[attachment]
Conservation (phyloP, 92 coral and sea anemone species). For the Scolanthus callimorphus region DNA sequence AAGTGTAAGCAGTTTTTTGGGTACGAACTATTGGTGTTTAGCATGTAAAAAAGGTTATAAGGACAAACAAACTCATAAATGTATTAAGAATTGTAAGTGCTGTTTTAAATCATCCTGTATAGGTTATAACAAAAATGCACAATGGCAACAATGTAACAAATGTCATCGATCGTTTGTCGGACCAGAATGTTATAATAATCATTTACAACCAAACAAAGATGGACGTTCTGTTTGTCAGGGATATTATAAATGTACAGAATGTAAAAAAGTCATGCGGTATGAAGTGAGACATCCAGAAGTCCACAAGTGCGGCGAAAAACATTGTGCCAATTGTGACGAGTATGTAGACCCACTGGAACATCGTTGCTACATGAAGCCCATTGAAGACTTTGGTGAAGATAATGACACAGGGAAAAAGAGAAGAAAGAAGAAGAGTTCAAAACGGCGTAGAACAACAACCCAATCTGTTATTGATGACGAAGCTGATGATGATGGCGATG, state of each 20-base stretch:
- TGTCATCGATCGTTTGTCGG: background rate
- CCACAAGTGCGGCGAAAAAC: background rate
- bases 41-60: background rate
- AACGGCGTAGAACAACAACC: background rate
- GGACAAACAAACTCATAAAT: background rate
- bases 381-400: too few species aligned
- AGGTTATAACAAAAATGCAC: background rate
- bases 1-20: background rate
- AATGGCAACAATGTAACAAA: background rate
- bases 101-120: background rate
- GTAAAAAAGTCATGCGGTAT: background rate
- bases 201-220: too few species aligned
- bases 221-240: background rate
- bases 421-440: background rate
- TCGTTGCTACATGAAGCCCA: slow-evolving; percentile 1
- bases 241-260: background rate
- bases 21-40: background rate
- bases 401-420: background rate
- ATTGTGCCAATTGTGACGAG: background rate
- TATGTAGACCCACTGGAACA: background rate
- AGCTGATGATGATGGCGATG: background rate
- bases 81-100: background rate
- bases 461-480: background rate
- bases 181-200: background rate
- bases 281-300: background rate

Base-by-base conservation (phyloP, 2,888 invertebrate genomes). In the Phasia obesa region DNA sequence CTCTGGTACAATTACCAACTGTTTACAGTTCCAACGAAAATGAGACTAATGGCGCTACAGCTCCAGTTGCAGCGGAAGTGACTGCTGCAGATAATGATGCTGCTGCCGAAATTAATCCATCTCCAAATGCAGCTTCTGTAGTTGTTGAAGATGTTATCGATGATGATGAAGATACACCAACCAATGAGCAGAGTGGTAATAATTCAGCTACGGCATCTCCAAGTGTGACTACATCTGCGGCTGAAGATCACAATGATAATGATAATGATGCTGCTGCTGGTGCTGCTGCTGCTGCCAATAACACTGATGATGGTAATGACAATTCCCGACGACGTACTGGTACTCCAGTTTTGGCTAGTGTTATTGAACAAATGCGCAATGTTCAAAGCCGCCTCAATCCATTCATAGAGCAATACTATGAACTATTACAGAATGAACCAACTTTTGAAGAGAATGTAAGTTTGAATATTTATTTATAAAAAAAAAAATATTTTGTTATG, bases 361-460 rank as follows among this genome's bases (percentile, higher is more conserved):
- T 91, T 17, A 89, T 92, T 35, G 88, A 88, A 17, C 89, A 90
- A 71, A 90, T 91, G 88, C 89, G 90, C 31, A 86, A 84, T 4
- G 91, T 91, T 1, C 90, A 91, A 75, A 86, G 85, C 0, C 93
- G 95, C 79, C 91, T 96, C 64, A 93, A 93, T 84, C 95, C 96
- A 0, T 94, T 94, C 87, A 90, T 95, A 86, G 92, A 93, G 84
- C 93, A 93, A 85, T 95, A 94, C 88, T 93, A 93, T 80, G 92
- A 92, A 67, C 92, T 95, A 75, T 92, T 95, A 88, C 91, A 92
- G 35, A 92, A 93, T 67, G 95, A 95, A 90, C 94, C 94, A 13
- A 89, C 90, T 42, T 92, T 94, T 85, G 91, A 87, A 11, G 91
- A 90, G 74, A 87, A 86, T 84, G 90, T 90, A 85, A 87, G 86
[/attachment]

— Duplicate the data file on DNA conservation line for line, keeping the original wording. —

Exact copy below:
Conservation (phyloP, 92 coral and sea anemone species). For the Scolanthus callimorphus region DNA sequence AAGTGTAAGCAGTTTTTTGGGTACGAACTATTGGTGTTTAGCATGTAAAAAAGGTTATAAGGACAAACAAACTCATAAATGTATTAAGAATTGTAAGTGCTGTTTTAAATCATCCTGTATAGGTTATAACAAAAATGCACAATGGCAACAATGTAACAAATGTCATCGATCGTTTGTCGGACCAGAATGTTATAATAATCATTTACAACCAAACAAAGATGGACGTTCTGTTTGTCAGGGATATTATAAATGTACAGAATGTAAAAAAGTCATGCGGTATGAAGTGAGACATCCAGAAGTCCACAAGTGCGGCGAAAAACATTGTGCCAATTGTGACGAGTATGTAGACCCACTGGAACATCGTTGCTACATGAAGCCCATTGAAGACTTTGGTGAAGATAATGACACAGGGAAAAAGAGAAGAAAGAAGAAGAGTTCAAAACGGCGTAGAACAACAACCCAATCTGTTATTGATGACGAAGCTGATGATGATGGCGATG, state of each 20-base stretch:
- TGTCATCGATCGTTTGTCGG: background rate
- CCACAAGTGCGGCGAAAAAC: background rate
- bases 41-60: background rate
- AACGGCGTAGAACAACAACC: background rate
- GGACAAACAAACTCATAAAT: background rate
- bases 381-400: too few species aligned
- AGGTTATAACAAAAATGCAC: background rate
- bases 1-20: background rate
- AATGGCAACAATGTAACAAA: background rate
- bases 101-120: background rate
- GTAAAAAAGTCATGCGGTAT: background rate
- bases 201-220: too few species aligned
- bases 221-240: background rate
- bases 421-440: background rate
- TCGTTGCTACATGAAGCCCA: slow-evolving; percentile 1
- bases 241-260: background rate
- bases 21-40: background rate
- bases 401-420: background rate
- ATTGTGCCAATTGTGACGAG: background rate
- TATGTAGACCCACTGGAACA: background rate
- AGCTGATGATGATGGCGATG: background rate
- bases 81-100: background rate
- bases 461-480: background rate
- bases 181-200: background rate
- bases 281-300: background rate

Base-by-base conservation (phyloP, 2,888 invertebrate genomes). In the Phasia obesa region DNA sequence CTCTGGTACAATTACCAACTGTTTACAGTTCCAACGAAAATGAGACTAATGGCGCTACAGCTCCAGTTGCAGCGGAAGTGACTGCTGCAGATAATGATGCTGCTGCCGAAATTAATCCATCTCCAAATGCAGCTTCTGTAGTTGTTGAAGATGTTATCGATGATGATGAAGATACACCAACCAATGAGCAGAGTGGTAATAATTCAGCTACGGCATCTCCAAGTGTGACTACATCTGCGGCTGAAGATCACAATGATAATGATAATGATGCTGCTGCTGGTGCTGCTGCTGCTGCCAATAACACTGATGATGGTAATGACAATTCCCGACGACGTACTGGTACTCCAGTTTTGGCTAGTGTTATTGAACAAATGCGCAATGTTCAAAGCCGCCTCAATCCATTCATAGAGCAATACTATGAACTATTACAGAATGAACCAACTTTTGAAGAGAATGTAAGTTTGAATATTTATTTATAAAAAAAAAAATATTTTGTTATG, bases 361-460 rank as follows among this genome's bases (percentile, higher is more conserved):
- T 91, T 17, A 89, T 92, T 35, G 88, A 88, A 17, C 89, A 90
- A 71, A 90, T 91, G 88, C 89, G 90, C 31, A 86, A 84, T 4
- G 91, T 91, T 1, C 90, A 91, A 75, A 86, G 85, C 0, C 93
- G 95, C 79, C 91, T 96, C 64, A 93, A 93, T 84, C 95, C 96
- A 0, T 94, T 94, C 87, A 90, T 95, A 86, G 92, A 93, G 84
- C 93, A 93, A 85, T 95, A 94, C 88, T 93, A 93, T 80, G 92
- A 92, A 67, C 92, T 95, A 75, T 92, T 95, A 88, C 91, A 92
- G 35, A 92, A 93, T 67, G 95, A 95, A 90, C 94, C 94, A 13
- A 89, C 90, T 42, T 92, T 94, T 85, G 91, A 87, A 11, G 91
- A 90, G 74, A 87, A 86, T 84, G 90, T 90, A 85, A 87, G 86